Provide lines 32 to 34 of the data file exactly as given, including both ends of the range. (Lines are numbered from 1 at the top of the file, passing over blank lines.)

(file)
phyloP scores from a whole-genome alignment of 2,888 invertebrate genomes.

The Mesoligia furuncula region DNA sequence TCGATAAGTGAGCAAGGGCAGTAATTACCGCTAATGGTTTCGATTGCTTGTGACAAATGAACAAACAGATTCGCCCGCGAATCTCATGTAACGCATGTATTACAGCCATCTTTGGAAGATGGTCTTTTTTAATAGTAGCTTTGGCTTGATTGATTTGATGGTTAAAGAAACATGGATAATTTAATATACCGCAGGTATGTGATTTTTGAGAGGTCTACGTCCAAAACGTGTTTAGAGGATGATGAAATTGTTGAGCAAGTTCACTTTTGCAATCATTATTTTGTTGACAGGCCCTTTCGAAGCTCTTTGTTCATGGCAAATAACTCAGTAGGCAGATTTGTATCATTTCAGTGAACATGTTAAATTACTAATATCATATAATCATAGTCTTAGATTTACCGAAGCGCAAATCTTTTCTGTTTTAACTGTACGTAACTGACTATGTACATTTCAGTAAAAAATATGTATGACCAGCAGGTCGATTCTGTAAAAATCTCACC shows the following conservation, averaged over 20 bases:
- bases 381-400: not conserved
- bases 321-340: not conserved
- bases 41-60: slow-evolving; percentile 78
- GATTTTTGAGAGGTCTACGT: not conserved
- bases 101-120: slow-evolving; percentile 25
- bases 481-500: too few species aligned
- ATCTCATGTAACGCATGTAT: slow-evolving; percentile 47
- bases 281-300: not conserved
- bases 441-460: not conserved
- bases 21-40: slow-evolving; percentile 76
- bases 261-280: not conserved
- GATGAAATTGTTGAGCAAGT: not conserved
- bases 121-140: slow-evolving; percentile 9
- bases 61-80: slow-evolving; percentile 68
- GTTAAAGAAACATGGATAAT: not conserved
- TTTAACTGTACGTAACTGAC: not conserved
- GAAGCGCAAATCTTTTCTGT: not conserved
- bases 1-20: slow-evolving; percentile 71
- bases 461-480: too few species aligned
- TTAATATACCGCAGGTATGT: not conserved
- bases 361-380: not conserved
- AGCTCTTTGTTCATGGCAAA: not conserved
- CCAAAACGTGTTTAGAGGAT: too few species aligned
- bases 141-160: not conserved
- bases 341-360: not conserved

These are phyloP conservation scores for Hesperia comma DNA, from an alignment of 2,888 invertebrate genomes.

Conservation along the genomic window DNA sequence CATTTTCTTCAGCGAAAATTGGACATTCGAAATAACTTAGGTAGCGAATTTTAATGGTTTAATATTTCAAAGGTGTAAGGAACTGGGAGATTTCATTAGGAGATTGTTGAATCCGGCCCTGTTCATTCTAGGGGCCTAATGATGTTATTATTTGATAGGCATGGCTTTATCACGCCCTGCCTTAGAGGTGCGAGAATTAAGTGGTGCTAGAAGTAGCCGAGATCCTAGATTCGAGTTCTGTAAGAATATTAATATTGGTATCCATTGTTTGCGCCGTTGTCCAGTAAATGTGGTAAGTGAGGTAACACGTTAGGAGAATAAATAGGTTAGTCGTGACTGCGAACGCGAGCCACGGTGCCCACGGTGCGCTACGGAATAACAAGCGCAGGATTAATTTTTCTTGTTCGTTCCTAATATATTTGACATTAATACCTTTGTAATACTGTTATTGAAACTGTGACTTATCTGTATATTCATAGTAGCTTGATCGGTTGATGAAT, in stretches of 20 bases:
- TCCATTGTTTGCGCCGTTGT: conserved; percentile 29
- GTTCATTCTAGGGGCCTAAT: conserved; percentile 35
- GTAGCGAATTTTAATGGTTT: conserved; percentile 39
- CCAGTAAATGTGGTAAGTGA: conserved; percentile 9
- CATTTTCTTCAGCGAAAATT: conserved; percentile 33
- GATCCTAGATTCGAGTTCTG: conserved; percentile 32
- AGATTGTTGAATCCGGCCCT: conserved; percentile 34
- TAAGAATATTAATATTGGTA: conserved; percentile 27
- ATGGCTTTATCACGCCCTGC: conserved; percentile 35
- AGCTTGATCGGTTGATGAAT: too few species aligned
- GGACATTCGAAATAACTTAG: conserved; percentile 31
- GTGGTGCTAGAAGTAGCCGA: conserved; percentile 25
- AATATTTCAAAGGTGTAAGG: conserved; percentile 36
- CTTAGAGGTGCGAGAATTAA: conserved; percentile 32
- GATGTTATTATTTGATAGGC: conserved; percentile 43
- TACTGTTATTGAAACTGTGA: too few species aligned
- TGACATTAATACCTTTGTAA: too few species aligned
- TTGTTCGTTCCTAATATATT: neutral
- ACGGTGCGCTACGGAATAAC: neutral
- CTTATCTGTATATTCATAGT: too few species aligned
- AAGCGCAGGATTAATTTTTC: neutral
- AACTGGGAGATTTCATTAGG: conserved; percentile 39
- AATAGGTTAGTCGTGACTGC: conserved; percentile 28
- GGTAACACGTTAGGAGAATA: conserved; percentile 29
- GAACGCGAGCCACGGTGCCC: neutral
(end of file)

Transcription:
- GTAGCGAATTTTAATGGTTT: conserved; percentile 39
- CCAGTAAATGTGGTAAGTGA: conserved; percentile 9
- CATTTTCTTCAGCGAAAATT: conserved; percentile 33